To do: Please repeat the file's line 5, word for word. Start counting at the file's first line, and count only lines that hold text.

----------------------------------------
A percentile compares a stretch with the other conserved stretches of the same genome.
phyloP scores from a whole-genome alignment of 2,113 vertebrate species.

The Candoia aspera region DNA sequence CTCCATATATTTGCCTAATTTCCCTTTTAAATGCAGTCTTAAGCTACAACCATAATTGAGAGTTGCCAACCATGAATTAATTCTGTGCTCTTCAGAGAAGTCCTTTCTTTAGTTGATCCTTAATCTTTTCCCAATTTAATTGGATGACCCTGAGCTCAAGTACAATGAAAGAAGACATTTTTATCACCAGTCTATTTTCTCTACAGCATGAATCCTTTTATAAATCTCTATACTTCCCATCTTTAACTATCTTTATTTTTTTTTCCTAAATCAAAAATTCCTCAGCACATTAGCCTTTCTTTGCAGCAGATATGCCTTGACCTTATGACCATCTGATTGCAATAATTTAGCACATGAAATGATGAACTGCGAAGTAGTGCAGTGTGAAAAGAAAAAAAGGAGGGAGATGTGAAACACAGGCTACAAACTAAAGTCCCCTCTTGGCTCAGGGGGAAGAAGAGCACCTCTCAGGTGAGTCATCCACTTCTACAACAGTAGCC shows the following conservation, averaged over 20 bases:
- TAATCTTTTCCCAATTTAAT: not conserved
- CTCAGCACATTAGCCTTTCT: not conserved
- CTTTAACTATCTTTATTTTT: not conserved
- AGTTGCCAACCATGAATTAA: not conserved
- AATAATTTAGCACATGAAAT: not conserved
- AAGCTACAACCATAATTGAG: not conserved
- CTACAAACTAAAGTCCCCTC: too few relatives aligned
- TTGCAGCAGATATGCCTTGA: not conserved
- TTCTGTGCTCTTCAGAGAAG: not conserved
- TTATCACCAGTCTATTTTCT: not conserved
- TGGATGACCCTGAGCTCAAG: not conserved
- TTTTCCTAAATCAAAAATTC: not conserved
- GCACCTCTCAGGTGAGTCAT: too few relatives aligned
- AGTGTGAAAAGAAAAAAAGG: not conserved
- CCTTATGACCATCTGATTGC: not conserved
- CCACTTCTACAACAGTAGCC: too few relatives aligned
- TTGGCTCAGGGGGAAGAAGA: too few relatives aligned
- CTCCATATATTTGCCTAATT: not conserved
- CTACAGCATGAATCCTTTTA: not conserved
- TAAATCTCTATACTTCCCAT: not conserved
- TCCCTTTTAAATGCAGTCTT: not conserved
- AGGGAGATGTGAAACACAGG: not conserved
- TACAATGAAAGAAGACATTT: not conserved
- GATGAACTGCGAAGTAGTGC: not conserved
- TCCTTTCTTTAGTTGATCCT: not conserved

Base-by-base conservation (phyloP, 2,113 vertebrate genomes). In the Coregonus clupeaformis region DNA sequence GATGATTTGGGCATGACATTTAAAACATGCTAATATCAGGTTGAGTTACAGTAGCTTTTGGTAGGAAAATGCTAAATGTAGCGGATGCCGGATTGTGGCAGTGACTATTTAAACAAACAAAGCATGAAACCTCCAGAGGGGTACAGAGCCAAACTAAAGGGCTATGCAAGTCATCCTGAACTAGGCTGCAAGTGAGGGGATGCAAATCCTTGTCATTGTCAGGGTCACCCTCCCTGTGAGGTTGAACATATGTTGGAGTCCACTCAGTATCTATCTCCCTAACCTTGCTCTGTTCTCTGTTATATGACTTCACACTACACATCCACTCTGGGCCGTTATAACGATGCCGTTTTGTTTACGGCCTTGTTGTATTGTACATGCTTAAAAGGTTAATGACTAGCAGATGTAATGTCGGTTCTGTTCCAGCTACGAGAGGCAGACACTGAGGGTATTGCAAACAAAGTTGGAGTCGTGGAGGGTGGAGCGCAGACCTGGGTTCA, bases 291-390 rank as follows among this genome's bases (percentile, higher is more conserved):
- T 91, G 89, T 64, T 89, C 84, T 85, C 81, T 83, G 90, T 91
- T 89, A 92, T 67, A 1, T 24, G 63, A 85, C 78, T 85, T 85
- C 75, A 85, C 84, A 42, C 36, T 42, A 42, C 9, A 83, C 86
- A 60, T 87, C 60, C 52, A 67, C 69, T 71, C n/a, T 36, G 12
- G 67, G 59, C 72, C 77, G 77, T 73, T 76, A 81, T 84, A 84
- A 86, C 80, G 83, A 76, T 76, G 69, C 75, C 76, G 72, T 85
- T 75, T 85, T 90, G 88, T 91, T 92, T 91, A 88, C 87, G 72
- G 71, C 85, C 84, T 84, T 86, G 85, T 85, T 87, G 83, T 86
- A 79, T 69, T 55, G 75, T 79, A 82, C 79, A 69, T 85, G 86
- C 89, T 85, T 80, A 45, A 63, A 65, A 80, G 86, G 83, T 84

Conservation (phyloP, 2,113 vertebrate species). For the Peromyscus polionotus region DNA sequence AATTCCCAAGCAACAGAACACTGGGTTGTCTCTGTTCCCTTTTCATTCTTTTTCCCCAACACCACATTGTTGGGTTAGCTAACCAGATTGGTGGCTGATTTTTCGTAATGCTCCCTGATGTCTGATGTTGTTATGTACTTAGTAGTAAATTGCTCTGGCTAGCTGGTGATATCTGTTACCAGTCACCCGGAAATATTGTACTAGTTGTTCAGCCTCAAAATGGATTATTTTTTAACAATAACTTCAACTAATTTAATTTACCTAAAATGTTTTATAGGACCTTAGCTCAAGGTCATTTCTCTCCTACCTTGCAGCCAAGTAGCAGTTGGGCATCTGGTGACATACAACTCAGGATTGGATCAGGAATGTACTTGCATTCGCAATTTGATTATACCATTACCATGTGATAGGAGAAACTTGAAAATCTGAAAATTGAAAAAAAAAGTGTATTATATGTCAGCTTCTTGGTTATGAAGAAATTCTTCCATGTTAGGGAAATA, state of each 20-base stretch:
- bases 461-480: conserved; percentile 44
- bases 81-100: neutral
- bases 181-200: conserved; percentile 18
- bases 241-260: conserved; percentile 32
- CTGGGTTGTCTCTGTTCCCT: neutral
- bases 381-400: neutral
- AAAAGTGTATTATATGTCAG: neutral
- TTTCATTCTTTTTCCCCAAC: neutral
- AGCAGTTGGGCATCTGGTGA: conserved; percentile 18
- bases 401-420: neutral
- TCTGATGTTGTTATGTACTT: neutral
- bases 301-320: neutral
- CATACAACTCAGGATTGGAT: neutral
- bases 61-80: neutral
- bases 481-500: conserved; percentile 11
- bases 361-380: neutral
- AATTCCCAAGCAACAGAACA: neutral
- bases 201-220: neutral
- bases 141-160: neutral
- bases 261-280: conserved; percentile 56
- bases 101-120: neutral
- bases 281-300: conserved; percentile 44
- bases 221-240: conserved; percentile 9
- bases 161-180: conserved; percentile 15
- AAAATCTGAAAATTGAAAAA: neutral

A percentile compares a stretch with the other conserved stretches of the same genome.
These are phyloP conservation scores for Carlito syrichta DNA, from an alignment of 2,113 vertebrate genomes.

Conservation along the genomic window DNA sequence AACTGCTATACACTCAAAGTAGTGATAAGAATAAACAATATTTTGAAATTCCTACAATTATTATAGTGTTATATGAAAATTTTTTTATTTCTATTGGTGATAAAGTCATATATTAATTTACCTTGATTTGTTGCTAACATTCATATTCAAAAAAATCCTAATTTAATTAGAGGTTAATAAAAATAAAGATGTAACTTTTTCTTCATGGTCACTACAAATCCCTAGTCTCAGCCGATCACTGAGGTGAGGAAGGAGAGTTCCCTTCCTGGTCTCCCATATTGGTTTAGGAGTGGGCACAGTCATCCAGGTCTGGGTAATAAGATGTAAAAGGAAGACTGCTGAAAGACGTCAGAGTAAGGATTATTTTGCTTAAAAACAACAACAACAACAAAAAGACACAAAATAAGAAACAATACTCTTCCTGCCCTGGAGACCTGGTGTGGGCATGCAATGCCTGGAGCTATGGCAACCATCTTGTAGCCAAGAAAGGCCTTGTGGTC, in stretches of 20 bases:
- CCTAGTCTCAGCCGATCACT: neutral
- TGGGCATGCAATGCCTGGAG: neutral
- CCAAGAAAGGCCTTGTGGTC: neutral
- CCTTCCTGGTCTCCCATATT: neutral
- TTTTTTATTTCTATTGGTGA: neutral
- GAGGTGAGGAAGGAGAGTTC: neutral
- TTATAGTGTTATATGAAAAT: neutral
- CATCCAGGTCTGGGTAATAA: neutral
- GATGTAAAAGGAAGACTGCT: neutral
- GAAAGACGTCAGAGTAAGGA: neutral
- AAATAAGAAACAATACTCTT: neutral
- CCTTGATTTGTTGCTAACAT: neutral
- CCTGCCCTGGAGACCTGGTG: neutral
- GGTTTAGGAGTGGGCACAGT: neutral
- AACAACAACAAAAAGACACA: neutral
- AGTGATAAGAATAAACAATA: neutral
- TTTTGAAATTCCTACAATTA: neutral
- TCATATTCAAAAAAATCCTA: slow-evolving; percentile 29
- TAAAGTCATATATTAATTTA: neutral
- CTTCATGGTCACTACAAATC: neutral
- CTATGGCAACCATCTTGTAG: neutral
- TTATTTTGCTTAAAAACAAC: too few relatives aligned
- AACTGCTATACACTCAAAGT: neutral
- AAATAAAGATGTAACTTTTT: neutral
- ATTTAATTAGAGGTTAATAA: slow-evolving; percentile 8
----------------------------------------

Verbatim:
- CTCAGCACATTAGCCTTTCT: not conserved